Monday, April 29, 2013

Housing as Investment Myth

I'm still a bit pissed about MattY's housing post from a few days back, mostly because of this weird recent notion that housing is a crappy investment (usually accompanied with comparisons to stocks).  It makes me want to bang my head against a wall.

Let's get around the first issue about housing as an investment: what could that even mean?  There are three ways to see housing as an investment.  The first is as a rental property.  The second is as a flip (buy, maybe renovate and sell).  The third, and most common is a combination of inflation hedge and forced saving mechanism.  The "value" of a house is relevant to the first one only for the initial purchase.  Once the house is owned and being rented, fluctuations in housing price are irrelevant. Similarly, once you've bought a house you plan on living in for many years, you shouldn't really care if it's theoretical value moves around any.  In both of these two cases your investment relates to rent vs. purchase cost.  If you are renting to someone else that is easy: ($ in rent - costs)/purchase price is the approximate return.  Yes, at some point you may want to sell the house, but mostly you are looking at a simple calculation for investment return that has nothing to do with changes in valuation.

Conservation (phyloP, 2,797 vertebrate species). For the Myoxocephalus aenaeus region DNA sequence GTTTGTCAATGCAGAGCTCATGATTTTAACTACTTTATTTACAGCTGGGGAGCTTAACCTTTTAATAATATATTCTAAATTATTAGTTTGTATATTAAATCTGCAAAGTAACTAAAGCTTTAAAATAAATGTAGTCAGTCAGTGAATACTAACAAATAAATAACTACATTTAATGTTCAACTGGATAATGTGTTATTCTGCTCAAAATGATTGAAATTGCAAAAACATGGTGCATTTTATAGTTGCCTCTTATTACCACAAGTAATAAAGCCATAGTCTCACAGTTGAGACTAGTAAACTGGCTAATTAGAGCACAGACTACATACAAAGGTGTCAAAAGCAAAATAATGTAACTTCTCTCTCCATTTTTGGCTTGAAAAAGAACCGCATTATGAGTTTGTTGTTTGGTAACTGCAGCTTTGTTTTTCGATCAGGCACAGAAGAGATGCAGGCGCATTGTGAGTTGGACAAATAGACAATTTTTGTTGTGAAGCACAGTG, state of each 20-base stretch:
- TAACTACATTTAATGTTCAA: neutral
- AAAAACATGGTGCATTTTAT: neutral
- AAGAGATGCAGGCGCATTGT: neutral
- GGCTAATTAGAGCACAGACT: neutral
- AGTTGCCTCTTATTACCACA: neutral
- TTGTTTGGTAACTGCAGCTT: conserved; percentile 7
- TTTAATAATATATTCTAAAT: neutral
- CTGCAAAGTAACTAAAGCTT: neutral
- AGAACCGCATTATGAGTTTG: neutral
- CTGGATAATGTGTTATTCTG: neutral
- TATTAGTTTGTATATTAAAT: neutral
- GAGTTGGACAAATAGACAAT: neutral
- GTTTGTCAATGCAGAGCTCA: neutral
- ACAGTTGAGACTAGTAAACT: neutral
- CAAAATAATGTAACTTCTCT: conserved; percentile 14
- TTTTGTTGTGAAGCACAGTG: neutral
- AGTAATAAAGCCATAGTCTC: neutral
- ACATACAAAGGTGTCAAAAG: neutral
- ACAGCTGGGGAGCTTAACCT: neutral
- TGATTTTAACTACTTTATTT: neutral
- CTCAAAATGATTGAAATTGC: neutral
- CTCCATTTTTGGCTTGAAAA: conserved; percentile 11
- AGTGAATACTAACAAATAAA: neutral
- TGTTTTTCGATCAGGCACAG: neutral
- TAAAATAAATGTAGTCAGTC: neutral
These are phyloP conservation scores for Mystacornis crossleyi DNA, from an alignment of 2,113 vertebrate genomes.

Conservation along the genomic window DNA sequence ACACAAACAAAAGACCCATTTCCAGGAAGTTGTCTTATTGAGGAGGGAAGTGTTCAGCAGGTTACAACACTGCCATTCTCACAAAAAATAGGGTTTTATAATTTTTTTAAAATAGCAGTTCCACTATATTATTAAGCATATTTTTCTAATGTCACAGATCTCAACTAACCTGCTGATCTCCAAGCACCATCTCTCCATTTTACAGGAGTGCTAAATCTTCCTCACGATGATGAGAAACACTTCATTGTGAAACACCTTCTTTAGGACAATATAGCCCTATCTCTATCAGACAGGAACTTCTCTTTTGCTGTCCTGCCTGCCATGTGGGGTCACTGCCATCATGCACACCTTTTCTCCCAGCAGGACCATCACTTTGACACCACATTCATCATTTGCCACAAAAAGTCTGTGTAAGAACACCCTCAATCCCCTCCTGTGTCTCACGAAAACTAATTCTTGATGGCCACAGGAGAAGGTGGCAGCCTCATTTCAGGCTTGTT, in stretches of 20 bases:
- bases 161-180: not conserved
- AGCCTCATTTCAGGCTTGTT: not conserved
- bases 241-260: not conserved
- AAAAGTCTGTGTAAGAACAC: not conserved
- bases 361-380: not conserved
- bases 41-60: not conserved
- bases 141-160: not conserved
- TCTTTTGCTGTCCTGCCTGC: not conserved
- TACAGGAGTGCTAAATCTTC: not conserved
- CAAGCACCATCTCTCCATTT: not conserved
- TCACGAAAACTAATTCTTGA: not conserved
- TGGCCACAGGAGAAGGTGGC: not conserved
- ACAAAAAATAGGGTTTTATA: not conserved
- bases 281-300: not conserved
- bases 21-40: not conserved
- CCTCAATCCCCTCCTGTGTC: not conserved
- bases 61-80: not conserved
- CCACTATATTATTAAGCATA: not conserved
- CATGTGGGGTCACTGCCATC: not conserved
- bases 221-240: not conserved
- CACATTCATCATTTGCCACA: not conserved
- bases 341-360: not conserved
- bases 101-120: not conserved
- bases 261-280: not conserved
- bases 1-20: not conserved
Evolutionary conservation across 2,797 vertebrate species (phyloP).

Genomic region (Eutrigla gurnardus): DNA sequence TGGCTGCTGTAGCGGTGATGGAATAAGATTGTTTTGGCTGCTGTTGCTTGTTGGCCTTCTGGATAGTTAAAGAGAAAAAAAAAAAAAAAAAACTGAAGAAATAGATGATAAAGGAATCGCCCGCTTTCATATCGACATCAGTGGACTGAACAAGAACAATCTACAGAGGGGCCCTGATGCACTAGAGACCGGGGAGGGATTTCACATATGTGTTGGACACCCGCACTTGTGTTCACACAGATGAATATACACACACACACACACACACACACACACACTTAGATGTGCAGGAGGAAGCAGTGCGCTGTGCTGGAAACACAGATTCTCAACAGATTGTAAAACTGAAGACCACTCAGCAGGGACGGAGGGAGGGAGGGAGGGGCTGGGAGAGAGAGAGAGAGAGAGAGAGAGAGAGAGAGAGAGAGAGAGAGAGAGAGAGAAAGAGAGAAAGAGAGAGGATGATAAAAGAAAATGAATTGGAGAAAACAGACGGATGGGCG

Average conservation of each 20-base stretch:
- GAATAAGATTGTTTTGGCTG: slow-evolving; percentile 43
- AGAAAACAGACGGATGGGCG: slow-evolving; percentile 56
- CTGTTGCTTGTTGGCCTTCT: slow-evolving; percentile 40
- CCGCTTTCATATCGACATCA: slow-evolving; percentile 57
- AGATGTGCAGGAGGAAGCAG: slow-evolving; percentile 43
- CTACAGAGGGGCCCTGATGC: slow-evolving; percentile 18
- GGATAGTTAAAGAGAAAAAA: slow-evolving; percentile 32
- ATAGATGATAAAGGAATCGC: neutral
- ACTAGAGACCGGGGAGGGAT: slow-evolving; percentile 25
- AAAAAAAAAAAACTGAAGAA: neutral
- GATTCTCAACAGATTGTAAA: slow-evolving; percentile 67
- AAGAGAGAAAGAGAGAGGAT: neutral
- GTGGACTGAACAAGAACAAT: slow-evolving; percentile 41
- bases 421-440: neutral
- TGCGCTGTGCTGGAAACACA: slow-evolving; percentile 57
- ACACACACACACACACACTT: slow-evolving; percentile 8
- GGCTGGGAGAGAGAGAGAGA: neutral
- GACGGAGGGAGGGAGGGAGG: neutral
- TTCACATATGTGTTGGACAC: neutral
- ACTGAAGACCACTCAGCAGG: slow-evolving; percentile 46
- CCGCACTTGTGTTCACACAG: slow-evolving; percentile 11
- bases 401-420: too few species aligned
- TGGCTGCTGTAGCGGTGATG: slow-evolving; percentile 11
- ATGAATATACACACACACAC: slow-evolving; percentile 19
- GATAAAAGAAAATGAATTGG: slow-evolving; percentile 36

If you are living there, then you are actually looking at the same math.  Note: having a mortgage is largely irrelevant in either case (it goes to costs but reduces your purchase price so you tend to end in the same place).

About the only person for whom value matters (after purchase) is the flipper, and in that case the investment issue is far more complex, and, frankly, more random.  This is the high risk/high reward category of housing investment.

If you insist on making a direct comparison, then housing as investments should be compared to [inflation protected] bonds rather than stocks: mostly holds its value and provides a steady stream of "income" (real income in the rental case, forced savings in the owner occupied). In this comparison housing is probably the better investment.

Really, though, for the owner-occupied housing as investment, the value is much greater.  This is because, again, you have to live somewhere, and there is a cost for that.  Yes, you can live in some dirt cheap flat and save lots of money over buying a (most) house(s), but most people--and pretty much anyone who is concerned with investing--don't do this.  For most people the choice is between buying a house and renting a house/apartment with similar amenities.  In all but a few select locations in this country there isn't a huge gap in the monthly cost for the two.  Housing is more upfront, but grants both forced savings and inflation protection.  Renting is low to zero cost upfront, but provides $0 in terms of investment return.  The only reason to rent instead of buy is if the cost difference is enough to offset the rather large lifetime return of owning a house.  In San Francisco and NYC that may well be true long term.  For short terms (up to a max of maybe 7 years) that may also be true.  For most other people and places...not even close.  Some places it is cheaper to buy a house live for a year and sell that it would be to rent something comparable. 

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